I see OVH and think...
... Firewall / Block.
Them along with Digital Ocean.
Google's "first partnership of this kind" with an independent hosting provider sees its Anthos Kubernetes platform offered without ties to Google Cloud, according to the third-party cloud company selling the service. OVHCloud (formerly OVH) is a cloud services slinger based in France but with a global presence, having 30 data …
Indeed, I added yet another IP block to my firewalls today after receiving spam from a previously unseen OVH server.
I did bump into a way to list all the IP blocks registered to an organisation recently, but now can't quite find it again (something ARIN/RIPE/etc whois based, I think).
we can easily find alleged professionals who can't do it any better than block entire IP ranges that are shared by many users, most of the affected users being perfectly legitimate, doing nothing wrong.
With almost everyone running massively shared IP infrastructures these days this cannot be good, applying a brain dead solution is not the right thing to do.
Blanket IP banning is easy and indeed it is safe because if people cannot access your service then they can do no harm to it. The blanket ban approach may work well for some local sites but if that is not your case then it will work against you.
Blanket IP banning worked well 10 years ago but not anymore, things have changed, a lot, these days you'll find malicious bots sharing IP addresses with legitimate users and unless your case is very specific I'm sure you don't want to ban those legitimate users.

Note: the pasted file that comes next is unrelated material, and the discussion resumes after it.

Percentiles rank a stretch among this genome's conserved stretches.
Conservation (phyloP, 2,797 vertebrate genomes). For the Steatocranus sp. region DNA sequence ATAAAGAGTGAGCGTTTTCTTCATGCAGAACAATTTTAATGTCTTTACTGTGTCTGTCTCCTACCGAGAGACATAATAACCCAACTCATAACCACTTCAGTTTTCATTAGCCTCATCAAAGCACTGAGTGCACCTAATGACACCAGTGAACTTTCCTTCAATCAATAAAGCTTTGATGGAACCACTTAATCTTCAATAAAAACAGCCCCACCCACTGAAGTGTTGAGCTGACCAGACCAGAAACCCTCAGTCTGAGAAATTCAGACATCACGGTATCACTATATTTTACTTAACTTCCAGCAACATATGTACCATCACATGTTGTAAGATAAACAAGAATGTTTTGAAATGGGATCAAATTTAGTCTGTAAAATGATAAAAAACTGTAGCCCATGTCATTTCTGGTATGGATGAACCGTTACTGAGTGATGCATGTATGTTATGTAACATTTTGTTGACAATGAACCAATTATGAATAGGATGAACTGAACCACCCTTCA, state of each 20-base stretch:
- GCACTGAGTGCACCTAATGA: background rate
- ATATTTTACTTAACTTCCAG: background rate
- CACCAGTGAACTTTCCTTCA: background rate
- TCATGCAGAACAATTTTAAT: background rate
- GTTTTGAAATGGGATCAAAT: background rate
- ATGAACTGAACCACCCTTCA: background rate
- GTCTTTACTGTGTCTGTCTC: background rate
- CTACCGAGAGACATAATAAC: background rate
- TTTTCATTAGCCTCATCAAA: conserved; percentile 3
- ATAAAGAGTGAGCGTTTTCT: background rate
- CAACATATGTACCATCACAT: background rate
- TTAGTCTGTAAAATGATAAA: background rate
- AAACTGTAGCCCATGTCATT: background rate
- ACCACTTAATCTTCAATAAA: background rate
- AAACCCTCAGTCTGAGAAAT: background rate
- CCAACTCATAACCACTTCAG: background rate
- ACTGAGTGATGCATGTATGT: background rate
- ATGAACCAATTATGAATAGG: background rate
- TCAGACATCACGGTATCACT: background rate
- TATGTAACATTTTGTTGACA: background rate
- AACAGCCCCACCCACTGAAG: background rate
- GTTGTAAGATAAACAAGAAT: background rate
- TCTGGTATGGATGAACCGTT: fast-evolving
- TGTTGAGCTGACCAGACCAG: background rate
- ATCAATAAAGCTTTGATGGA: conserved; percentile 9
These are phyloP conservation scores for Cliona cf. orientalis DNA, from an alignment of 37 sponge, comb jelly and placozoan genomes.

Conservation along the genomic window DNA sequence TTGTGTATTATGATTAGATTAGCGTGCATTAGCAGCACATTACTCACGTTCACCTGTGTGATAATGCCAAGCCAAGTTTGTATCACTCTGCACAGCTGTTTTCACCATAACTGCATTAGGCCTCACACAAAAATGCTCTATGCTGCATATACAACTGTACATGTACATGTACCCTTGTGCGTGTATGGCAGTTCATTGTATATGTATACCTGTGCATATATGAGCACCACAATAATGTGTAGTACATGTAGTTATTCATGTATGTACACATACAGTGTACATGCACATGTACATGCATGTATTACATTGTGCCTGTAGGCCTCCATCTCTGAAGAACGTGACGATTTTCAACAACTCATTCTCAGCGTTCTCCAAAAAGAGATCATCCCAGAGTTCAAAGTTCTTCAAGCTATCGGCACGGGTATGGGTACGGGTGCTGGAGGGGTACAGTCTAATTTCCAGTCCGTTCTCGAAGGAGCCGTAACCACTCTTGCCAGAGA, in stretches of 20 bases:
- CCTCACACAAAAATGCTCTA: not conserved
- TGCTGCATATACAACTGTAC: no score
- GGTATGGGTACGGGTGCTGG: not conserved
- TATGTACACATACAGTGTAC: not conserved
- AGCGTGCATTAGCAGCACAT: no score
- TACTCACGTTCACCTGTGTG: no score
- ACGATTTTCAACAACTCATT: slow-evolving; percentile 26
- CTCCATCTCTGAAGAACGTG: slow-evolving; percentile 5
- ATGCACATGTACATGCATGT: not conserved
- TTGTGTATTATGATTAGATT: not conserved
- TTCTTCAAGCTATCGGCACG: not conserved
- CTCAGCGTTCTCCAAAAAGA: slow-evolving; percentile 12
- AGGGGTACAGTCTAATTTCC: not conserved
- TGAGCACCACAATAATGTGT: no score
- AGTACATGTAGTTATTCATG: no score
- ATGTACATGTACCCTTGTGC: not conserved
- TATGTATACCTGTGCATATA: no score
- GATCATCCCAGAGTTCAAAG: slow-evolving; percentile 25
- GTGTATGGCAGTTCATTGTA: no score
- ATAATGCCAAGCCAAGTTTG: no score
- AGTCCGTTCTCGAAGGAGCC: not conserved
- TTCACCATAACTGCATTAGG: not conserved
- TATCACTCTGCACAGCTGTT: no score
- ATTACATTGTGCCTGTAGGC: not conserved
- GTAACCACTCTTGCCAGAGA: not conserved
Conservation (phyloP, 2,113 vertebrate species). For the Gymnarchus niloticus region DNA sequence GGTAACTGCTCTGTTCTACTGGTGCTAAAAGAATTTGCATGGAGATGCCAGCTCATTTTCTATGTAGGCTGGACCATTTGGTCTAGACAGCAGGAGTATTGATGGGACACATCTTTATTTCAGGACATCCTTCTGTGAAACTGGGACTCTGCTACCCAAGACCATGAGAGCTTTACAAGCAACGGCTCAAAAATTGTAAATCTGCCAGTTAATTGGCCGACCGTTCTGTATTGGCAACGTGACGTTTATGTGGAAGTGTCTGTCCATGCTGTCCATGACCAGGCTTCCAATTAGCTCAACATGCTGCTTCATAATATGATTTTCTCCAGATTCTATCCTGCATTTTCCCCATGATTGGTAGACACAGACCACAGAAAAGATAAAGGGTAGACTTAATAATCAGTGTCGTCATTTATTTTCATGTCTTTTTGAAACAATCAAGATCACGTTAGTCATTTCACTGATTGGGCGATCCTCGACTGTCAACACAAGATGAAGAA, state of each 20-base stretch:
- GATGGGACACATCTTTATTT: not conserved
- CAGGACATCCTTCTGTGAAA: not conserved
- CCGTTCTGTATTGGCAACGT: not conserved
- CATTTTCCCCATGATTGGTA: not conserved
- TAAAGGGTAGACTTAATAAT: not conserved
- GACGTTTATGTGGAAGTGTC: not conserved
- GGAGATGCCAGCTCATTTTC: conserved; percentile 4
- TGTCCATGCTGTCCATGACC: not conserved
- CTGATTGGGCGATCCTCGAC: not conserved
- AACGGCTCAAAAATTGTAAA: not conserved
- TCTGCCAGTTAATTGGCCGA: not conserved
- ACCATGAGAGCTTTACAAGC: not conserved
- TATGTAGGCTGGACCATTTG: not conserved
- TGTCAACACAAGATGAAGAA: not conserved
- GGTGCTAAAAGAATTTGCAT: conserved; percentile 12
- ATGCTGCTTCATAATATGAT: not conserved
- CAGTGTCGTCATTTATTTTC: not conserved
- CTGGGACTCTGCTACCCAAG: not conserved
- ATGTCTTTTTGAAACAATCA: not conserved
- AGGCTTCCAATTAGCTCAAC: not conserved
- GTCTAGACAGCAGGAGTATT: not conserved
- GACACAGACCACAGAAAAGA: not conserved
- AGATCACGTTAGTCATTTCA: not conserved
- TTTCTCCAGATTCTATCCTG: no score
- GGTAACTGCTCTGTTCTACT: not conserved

Blanket IP banning is bad, laziness is bad.
Not to put words in his mouth, but what the man is trying to tell you is that what you are asking is not the simple but wrong solution that you can find in a forum post or blog article, but a skilled service that has an inherent cost and value.
The right question to ask is: "we may need a better solution than we currently have, would you be willing to consult for us and what are your rates?"
As far as I'm concerned, it is just not compatible with Google.
Huawei has now been baselessly accused of handing over data to Beijing for the past four years. Google is a US company and everyone knows that an National Security letter will get any data on Google servers anywhere in the world.
So if you want to enforce European Data Sovereignty, the sine qua non condition is to have nothing to do with a US company.
Agreed, OVH used to be in my good books because they didn’t have exposure to the US. Their North American data centres were all in Canada.
Due to acquisitions they now have US centres too, tainting them with partial US jurisdiction. They are now in my ‘medium books’.
I would obviously never host in a US data centre but I am also not keen on indirect exposure. Some of my clients are legally not even allowed to have this kind of exposure.
It’s a shame because in OVH and Hetzner we probably have the only two European companies that have the potential to become serious mid-tier players in the cloud space. There was an, I believe, Italian company too that I considered to have potential at one point but they were acquired by a US based entity.
I still use OVH for some projects, however, and I feel over the last year or so they’ve improved a lot on the little niggles I used to have. I like their anti-DdoS offerings for instance.
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